With the second window of the FIBA World Cup Asian Qualifiers fast approaching, Gilas Pilipinas revs up its effort in preparing for its monumental matchup against regional powerhouse Australia.
In the first window competition, Gilas swept its two games. They won in Japan by six points, 77-71, before defeating Chinese Taipei at home, 90-83. Australia also played those same two teams in their opening window, humiliating Chinese Taipei and Japan by an average margin of 31 points.
Clearly, Gilas Pilipinas will be in for a battle against the Boomers of the South. But while they've devoted a lot of time preparing for that game, they are also worried about hosting Japan just days after visiting Australia.
"We're preparing as much as we can for Australia, but at the same time, we know that we have to beat Japan. How to do that correctly? We're not yet sure because everyone is new to the situation," Gilas assistant coach Josh Reyes said, referring to the home-and-away format of the FIBA tournament.
Being heavily involved with the scouting of the national team, he sees some pros and cons with the newly introduced system.
"It's better because you have more time to prepare for each specific opponent. But at the same time, teams can field in whatever lineup they want to. So you don't really get to scout them completely," Reyes said.
"Like Australia, we don't really see them play before we actually play them. The last game was a few months back. So you won't know if they'll do the same things. Like us, we probably won't do the same things. That's the biggest difference."
Reyes guarantees, however, that work has been put into scouting their upcoming opponents. They're familiar with the players and with the plays that the Boomers like to run. But there is one major concern for the Philippines.
"What worries us most is not having tune up games leading up to our match against Australia," Reyes revealed. "It's going to be the first time we're going to play a team with that size since the 2014 FIBA World Cup in Spain. We would have loved to play practice games against quality teams that are on the similar level as Australia, but there's no more time for that."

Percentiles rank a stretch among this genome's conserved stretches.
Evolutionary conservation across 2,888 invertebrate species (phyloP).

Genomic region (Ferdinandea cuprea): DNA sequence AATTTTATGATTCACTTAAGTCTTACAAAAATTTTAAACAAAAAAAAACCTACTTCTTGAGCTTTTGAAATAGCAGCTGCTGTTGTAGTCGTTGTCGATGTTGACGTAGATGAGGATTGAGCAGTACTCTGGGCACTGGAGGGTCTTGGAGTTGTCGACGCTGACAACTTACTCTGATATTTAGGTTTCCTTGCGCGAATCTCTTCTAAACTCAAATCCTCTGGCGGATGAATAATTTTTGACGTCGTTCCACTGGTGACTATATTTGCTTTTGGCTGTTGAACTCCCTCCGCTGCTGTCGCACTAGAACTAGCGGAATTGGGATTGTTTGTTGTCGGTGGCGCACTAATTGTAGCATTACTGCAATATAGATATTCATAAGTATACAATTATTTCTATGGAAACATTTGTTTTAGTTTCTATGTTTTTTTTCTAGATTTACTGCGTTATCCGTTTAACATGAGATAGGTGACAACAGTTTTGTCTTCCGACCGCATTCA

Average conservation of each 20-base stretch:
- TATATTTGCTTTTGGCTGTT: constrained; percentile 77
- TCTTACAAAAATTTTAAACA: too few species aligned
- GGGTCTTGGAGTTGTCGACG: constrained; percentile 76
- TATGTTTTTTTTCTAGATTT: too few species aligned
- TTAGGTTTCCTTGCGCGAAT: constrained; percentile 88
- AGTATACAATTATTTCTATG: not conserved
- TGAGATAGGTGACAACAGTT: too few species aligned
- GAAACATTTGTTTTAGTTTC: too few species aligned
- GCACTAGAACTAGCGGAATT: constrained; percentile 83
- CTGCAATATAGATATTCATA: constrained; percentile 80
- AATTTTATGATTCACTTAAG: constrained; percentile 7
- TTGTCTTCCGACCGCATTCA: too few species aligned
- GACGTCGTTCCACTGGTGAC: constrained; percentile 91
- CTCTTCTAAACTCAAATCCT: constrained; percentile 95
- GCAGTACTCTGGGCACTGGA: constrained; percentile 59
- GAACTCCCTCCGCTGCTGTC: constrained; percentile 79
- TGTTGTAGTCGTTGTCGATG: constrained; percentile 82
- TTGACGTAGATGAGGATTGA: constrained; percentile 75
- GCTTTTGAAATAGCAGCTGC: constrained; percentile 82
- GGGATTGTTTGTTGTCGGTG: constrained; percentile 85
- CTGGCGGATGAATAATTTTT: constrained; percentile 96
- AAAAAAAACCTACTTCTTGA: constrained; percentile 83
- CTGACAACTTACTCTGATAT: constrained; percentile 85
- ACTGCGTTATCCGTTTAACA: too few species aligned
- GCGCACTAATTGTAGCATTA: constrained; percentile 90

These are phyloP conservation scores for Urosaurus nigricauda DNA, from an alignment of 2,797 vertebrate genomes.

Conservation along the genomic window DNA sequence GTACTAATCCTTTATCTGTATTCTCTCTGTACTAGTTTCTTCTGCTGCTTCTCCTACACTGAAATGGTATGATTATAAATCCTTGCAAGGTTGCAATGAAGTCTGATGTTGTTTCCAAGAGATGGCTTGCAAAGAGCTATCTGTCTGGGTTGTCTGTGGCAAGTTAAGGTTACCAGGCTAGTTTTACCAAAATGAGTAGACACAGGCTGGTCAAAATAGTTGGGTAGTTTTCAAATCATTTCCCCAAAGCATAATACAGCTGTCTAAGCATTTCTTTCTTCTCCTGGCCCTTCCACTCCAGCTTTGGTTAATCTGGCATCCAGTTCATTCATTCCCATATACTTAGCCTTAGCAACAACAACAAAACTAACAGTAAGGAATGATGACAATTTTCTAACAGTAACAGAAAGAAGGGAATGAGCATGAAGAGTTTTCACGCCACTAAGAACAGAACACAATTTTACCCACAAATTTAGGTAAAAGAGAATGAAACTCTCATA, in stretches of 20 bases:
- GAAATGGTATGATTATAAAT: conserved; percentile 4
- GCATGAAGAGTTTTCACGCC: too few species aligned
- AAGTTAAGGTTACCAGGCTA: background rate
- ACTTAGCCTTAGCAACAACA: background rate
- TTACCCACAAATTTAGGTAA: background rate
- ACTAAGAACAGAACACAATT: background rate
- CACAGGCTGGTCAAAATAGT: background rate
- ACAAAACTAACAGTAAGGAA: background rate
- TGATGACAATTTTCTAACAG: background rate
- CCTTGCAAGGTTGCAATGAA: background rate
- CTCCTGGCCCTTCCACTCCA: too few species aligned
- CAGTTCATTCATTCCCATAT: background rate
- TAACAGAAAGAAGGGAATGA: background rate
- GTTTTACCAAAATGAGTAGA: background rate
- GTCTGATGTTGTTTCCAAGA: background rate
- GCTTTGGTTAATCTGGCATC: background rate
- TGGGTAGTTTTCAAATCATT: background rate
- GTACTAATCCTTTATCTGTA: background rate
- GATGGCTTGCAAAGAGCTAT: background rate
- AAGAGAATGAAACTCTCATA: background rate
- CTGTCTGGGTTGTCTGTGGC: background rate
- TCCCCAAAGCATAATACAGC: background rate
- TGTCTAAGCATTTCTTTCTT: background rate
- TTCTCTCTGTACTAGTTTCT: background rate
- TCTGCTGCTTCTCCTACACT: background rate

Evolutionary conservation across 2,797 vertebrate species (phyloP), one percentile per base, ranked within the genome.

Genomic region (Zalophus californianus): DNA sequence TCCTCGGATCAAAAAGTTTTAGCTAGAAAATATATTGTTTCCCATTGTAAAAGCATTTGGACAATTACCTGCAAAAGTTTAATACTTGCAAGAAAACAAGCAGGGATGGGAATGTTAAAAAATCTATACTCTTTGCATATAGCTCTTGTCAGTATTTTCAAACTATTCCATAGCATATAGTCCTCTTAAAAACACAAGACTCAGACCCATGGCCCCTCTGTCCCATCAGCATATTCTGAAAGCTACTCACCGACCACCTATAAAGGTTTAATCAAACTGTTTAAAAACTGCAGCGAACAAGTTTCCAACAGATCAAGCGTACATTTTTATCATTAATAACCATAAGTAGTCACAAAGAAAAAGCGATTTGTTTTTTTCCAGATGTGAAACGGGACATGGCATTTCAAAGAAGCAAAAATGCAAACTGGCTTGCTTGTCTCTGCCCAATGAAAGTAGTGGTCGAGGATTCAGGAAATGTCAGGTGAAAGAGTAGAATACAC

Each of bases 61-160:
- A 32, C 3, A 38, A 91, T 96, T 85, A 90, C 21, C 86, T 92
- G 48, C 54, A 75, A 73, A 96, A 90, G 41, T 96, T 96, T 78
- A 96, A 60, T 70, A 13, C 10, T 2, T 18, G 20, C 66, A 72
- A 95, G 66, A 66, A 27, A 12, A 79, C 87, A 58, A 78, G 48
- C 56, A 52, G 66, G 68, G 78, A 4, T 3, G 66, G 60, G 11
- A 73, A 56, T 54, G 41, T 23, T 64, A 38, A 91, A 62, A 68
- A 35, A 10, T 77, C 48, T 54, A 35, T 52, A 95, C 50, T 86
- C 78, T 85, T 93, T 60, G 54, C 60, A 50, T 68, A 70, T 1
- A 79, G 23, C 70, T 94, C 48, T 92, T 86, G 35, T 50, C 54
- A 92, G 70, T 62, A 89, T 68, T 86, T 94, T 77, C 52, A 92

Like many other tournaments before, preparation time was an issue for Gilas Pilipinas leading up to this window. They only begin daily practices 10 days before the game in Australia. Prior to that, they were limited to Monday night sessions due to players' commitments with other leagues they play in.
In the last few Gilas practices, they invited collegiate imports in order to simulate the zone defense they could face against the Boomers. But the coaching staff knows that it's still far different from the kind of basketball they'll be up against in Australia.
"Australia is very confident. They know that they have the size and the talent. So they play bully basketball," Reyes described. "They will get up in your face, switch everything and force you to beat them physically. There are ways to counter that but again, the key is getting used to that kind of basketball. We have to get used to defending those kinds of players - big and skilled."
Despite the odds going against the Philippines, Reyes remains hopeful they can topple the Goliaths of the region.
"I'm confident that we can matchup well with enough preparation and with enough experience playing those kinds of team. But we don't have that luxury right now. So that's the challenge. When we play them, we'll need to be able to adjust properly within the game."